Description: The subject of this manuscript is the Texas Rangers “clean-up” of San Augustine, which was undertaken between late January 1935 until approximately July 1936 at the direction of then newly-elected Governor James V. Allred, in response to the local “troubles” that arose from an near decade long “crime wave.” Allred had been elected on a platform advocating dramatic reform of state law enforcement, and the success of the “clean-up” was heralded as validation of those reforms, which included the creation of – and the Rangers’ integration into – the Texas Department of Public Safety that same year. Despite such historic significance for the community of San Augustine, the state, and the Texas Rangers, no detailed account has ever been published. The few existing published accounts are terse, vague, and inadequate to address the relevant issues. They are often also overly reliant on limited oral accounts and substantially factually flawed, thereby rendering their interpretive analysis moot in regard to certain issues. Additionally, it is a period of San Augustine’s history that haunts that community to this day, particularly as a result of the wide-ranging myths that have taken hold in the absence of a thoroughly researched and documented published account. Concerns over offending the descendants of the key antagonists, many of whom still live in the area, has long made local historians wary of taking on the topic. Nevertheless, many of them have privately expressed the need for just such a treatment, as they have crossed paths with enough evidence in pursuit of other topics that they recognize and appreciate the historical significance, and lack of an accurate modern understanding, of those events. Furthermore, descendants of some of the victims have expressed frustration over the lack of such an account, because it makes them feel victimized once more to see the ...
Date: December 2014
Creator: Ginn, Jody Edward

Richard Thompson Archer and the Burdens of Proprietorship: The Life of a Natchez District Planter

Description: In 1824 a young Virginia aristocrat named Richard Thompson Archer migrated to Mississippi. Joining in the boom years of expansion in the Magnolia State in the 1830s, Archer built a vast cotton empire. He and his wife, Ann Barnes, raised a large family at Anchuca, their home plantation in Claiborne County, Mississippi. From there Richard Archer ruled a domain that included more than 500 slaves and 13,000 acres of land. On the eve of the Civil War he was one of the wealthiest men in the South. This work examines the life of Richard Archer from his origins in Amelia County, Virginia, to his death in Mississippi in 1867. It takes as its thesis the theme of Archer's life: his burdens as proprietor of a vast cotton empire and as father figure and provider for a large extended family. This theme weaves together the strands of Archer's life, including his rise to the position of great planter, his duties as husband and father, and his political beliefs and activities. Archer's story is told against the background of the history of Mississippi and of the South, from their antebellum heyday, through the Civil War, and into the early years of Reconstruction. Archer was an aristocrat but also a businessman, a paternalist but also a capitalist. He enjoyed his immense wealth and the power of his position, but he maintained a heavy sense of the responsibilities that accompanied that wealth and power. Archer pursued his business and his family interests with unyielding tenacity. To provide for the well- being and security of his large extended family and of his slaves was his life's mission. Although the Civil War destroyed much of Archer's empire and left him in a much reduced financial state, his family survived the war and Reconstruction with several of ...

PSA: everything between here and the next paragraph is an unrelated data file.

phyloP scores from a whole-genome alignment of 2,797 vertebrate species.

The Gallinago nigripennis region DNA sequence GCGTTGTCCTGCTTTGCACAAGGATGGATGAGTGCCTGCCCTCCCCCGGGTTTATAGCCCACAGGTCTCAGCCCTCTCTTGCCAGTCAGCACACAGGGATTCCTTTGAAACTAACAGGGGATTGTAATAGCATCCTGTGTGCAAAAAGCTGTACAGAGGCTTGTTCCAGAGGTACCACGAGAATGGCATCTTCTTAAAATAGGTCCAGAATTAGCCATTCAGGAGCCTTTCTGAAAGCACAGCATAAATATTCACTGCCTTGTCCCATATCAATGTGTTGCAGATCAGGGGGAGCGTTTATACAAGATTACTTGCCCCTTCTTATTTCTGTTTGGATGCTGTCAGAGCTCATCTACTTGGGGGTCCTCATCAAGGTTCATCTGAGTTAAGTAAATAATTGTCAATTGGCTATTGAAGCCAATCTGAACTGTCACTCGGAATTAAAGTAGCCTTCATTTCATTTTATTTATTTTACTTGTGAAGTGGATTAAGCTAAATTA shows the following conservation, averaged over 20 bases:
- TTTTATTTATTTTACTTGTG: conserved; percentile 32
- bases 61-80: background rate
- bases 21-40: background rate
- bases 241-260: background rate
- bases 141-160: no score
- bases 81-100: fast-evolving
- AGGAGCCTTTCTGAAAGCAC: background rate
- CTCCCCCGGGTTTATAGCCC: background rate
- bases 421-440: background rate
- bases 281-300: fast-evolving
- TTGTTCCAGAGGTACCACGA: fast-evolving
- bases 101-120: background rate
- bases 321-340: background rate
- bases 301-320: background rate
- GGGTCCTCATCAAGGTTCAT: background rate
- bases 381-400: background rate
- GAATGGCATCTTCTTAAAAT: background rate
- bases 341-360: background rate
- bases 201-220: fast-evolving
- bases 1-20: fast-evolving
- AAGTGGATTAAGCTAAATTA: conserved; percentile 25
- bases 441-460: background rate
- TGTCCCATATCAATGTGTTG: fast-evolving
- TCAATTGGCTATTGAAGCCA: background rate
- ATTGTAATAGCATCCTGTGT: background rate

Date: December 2001
Creator: Hammond, Carol D.